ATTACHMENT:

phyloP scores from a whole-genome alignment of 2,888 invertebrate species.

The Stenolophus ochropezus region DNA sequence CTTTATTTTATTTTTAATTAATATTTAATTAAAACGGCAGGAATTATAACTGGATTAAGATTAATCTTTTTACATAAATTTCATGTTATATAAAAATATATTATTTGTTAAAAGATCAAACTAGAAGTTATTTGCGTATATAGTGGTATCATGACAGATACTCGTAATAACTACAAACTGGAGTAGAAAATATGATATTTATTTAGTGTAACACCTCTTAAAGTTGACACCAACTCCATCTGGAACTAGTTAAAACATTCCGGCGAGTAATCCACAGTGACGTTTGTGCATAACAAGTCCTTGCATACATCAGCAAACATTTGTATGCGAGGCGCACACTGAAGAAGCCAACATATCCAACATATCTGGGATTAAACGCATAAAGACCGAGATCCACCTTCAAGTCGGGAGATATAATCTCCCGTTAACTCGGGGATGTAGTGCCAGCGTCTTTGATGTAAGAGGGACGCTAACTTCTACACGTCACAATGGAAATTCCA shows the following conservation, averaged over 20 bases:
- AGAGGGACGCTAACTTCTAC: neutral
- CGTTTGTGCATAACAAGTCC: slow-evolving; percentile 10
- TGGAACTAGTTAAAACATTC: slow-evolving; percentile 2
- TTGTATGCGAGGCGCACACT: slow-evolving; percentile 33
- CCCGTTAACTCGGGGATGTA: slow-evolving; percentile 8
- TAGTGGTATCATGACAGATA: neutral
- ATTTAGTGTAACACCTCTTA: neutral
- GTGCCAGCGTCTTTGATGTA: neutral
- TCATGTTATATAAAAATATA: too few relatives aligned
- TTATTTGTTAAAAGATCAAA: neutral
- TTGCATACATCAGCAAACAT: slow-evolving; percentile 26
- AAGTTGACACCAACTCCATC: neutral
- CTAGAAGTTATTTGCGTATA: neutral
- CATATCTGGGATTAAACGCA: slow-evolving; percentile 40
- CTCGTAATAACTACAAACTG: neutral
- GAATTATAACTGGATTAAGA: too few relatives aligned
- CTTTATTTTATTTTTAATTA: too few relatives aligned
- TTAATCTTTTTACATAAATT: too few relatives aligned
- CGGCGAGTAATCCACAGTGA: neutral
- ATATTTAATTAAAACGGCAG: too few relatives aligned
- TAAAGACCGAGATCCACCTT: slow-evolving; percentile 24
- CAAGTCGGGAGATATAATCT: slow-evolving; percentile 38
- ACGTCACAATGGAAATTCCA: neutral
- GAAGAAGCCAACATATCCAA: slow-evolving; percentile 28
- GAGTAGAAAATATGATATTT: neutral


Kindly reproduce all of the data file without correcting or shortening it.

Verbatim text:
phyloP scores from a whole-genome alignment of 2,888 invertebrate species.

The Stenolophus ochropezus region DNA sequence CTTTATTTTATTTTTAATTAATATTTAATTAAAACGGCAGGAATTATAACTGGATTAAGATTAATCTTTTTACATAAATTTCATGTTATATAAAAATATATTATTTGTTAAAAGATCAAACTAGAAGTTATTTGCGTATATAGTGGTATCATGACAGATACTCGTAATAACTACAAACTGGAGTAGAAAATATGATATTTATTTAGTGTAACACCTCTTAAAGTTGACACCAACTCCATCTGGAACTAGTTAAAACATTCCGGCGAGTAATCCACAGTGACGTTTGTGCATAACAAGTCCTTGCATACATCAGCAAACATTTGTATGCGAGGCGCACACTGAAGAAGCCAACATATCCAACATATCTGGGATTAAACGCATAAAGACCGAGATCCACCTTCAAGTCGGGAGATATAATCTCCCGTTAACTCGGGGATGTAGTGCCAGCGTCTTTGATGTAAGAGGGACGCTAACTTCTACACGTCACAATGGAAATTCCA shows the following conservation, averaged over 20 bases:
- AGAGGGACGCTAACTTCTAC: neutral
- CGTTTGTGCATAACAAGTCC: slow-evolving; percentile 10
- TGGAACTAGTTAAAACATTC: slow-evolving; percentile 2
- TTGTATGCGAGGCGCACACT: slow-evolving; percentile 33
- CCCGTTAACTCGGGGATGTA: slow-evolving; percentile 8
- TAGTGGTATCATGACAGATA: neutral
- ATTTAGTGTAACACCTCTTA: neutral
- GTGCCAGCGTCTTTGATGTA: neutral
- TCATGTTATATAAAAATATA: too few relatives aligned
- TTATTTGTTAAAAGATCAAA: neutral
- TTGCATACATCAGCAAACAT: slow-evolving; percentile 26
- AAGTTGACACCAACTCCATC: neutral
- CTAGAAGTTATTTGCGTATA: neutral
- CATATCTGGGATTAAACGCA: slow-evolving; percentile 40
- CTCGTAATAACTACAAACTG: neutral
- GAATTATAACTGGATTAAGA: too few relatives aligned
- CTTTATTTTATTTTTAATTA: too few relatives aligned
- TTAATCTTTTTACATAAATT: too few relatives aligned
- CGGCGAGTAATCCACAGTGA: neutral
- ATATTTAATTAAAACGGCAG: too few relatives aligned
- TAAAGACCGAGATCCACCTT: slow-evolving; percentile 24
- CAAGTCGGGAGATATAATCT: slow-evolving; percentile 38
- ACGTCACAATGGAAATTCCA: neutral
- GAAGAAGCCAACATATCCAA: slow-evolving; percentile 28
- GAGTAGAAAATATGATATTT: neutral